No, it’s not erotica.
Here’s the truth: we care about what people think of us. We care if they like us and we care when they don’t. Rare is the person that is completely unfettered and unbothered by the opinions of others.
This is not to say that negative remarks disable us from getting a task done. We shouldn’t get caught up when the words somersaulting off the lips of those around us are in our favor, either. But when it’s the latter, doesn’t it just feel damn good?
Yeah. It totally does.
A couple of months ago, I took a class at Gotham Writers’ Workshop. This particular course was focused on how to get your book published. That’s right: I am writing a book.
I decided that in 2018, I would complete at least the first draft of my debut novel. I’ve had my blog for close to a decade and am proud of it so my writing has never been a secret. Even still, I wasn’t sure if I wanted to share this ambition here or on social media. I was concerned with how it would be received. I’m not “known” for my writing and, outside of my own platforms, have only had a handful of articles published.
The good news is that by the end of the aforementioned course, I was able to dropkick my insecurities surrounding the idea of broadcasting my exciting news. Walking to the train, I posted my announcement via Instagram Stories and the response was almost immediate. People sent me direct messages saying how excited they were, some said they couldn’t wait to read it, and Preston, probably the cheekiest man I’ve ever met, said he couldn’t wait for me to read it to him. From the sincere to the comical, getting positive feedback from people in my life was as fulfilling as a hearty serving of bolognese.
When I was around 11 or 12 years old, I created this fictional island on the country’s East Coast where a group of high school seniors were murdered by a psycho killer. As I watched my mom read my short, I interpreted her slack jaw and concerned, furrowed brow as a sign to make any subsequent death scenes even crazier.
My parents probably had so much anxiety back then.
I couldn’t help it, though! Horror is what I love. R. L. Stine’s Fear Street series was the seed; the work of Wes Craven (he’s from Ohio!) and Kevin Williamson (he’s openly gay!) was total nourishment. These three men continue to inspire all of the writing that I do today which brings me back to the topic of my book because, well, I’m writing one!
The Gotham Writers’ Workshop instructor told the class that we should do ourselves a favor by being brutally honest with what we were writing. I knew heading into this course that I would be writing a very commercial Young Adult novel. It would serve as an homage to the brilliant creators previously mentioned. It would be my “thank you” to those who have driven me to create my own characters and the worlds they live in.
This book, tentatively titled Like Me to Death, is not meant to be some groundbreaking masterpiece. I don’t believe it will change the world or provide a glaring commentary on society. After finding a publisher who offers an acceptable advance, Like Me to Death (or LMTD) will fly off of the shelves once released and make everyone involved in bringing it to life, especially myself, a hefty chunk of money.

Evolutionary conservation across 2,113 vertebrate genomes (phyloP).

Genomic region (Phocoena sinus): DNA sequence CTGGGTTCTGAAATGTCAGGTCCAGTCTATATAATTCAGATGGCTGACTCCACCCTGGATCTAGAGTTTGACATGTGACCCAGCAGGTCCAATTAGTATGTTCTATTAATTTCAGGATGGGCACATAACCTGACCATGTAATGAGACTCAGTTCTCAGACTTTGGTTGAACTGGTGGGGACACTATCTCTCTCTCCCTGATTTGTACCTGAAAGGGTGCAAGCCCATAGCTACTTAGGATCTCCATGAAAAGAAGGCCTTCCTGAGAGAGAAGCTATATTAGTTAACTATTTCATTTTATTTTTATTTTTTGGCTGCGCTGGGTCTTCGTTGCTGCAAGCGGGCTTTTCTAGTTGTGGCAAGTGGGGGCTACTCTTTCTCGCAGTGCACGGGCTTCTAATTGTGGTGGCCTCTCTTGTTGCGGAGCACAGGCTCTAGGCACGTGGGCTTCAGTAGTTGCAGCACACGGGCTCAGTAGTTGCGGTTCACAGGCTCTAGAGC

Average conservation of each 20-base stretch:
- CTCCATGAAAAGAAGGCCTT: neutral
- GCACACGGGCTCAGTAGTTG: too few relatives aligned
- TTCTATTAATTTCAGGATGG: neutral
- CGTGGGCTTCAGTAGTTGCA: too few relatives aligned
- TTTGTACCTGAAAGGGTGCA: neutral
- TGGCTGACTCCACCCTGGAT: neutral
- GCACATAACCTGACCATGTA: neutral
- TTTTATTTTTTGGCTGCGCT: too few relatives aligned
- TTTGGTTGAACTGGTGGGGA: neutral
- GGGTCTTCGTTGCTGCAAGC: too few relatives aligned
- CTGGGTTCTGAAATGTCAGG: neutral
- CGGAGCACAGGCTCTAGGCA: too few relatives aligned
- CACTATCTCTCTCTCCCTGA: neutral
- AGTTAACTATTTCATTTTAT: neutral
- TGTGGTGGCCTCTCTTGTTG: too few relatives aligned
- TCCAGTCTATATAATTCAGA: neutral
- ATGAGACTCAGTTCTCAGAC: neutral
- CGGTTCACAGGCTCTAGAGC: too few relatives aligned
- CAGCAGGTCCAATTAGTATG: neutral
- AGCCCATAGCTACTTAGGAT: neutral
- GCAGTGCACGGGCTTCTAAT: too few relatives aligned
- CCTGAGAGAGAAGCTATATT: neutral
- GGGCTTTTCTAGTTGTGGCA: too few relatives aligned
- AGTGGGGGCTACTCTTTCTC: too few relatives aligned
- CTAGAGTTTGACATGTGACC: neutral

I won’t get into the details of what LMTD is about but what I will say is I am excited. The book flashed before my eyes from start-to-finish. The characters, chunks of dialogue, the location (insider’s tip: it’s the island I created as a kid)! It was like I had just watched one of those “Here’s What You Missed” recap videos of your favorite show.
During the course, we were asked by the instructor, a literary agent, to write a synopsis for our book. In a clockwise rotation, each writer read aloud what they had scribbled down, the agent/instructor giving each a critique on how to make it better. I was the penultimate writer to share and was able to tweak my synopsis along the way. When it was my turn to share, I was not prepared for the instructor’s response.
“Damn. Can you read that again?” she asked. So I did with a bag full of bricks suddenly in my stomach. The second time around, she still had nothing to say. Her blank face was brief but to me it felt like forever. Then, a smile came to her face and she nodded her approval. In that moment, she was Pharrell and I was Maggie Rogers.
Considering I only had a general outline and four pages written, she found my synopsis to be quite impressive. Other writers in the room had 300,000 words (not an exaggeration) and projects that were ten years in the making. They all received critiques but my book, which I had only started working on a few months prior, seemed to have a solid foundation.
The course, in addition to becoming obsessed with Tomi Adeyemi, has helped me see things much more clearly. R. L. Stine, who just recently did a MasterClass, shared that he likes to start his books at the end so he can then figure out how to trick readers along the way. I chewed on that for a moment and tried to apply it to my YA novel. I know how I want the killer’s big reveal to play out, so I drafted an intro to help set up the rest of the book.
Writing LMTD will be the most intense project I have ever worked on but I have a feeling that it is going to be incredibly rewarding. I’m no professional and there’s a lot about writing a book that I don’t know but I’m going to stumble through the darkness until I find the light at the end of the tunnel.
And then I’m gonna make a lot of money. Just saying.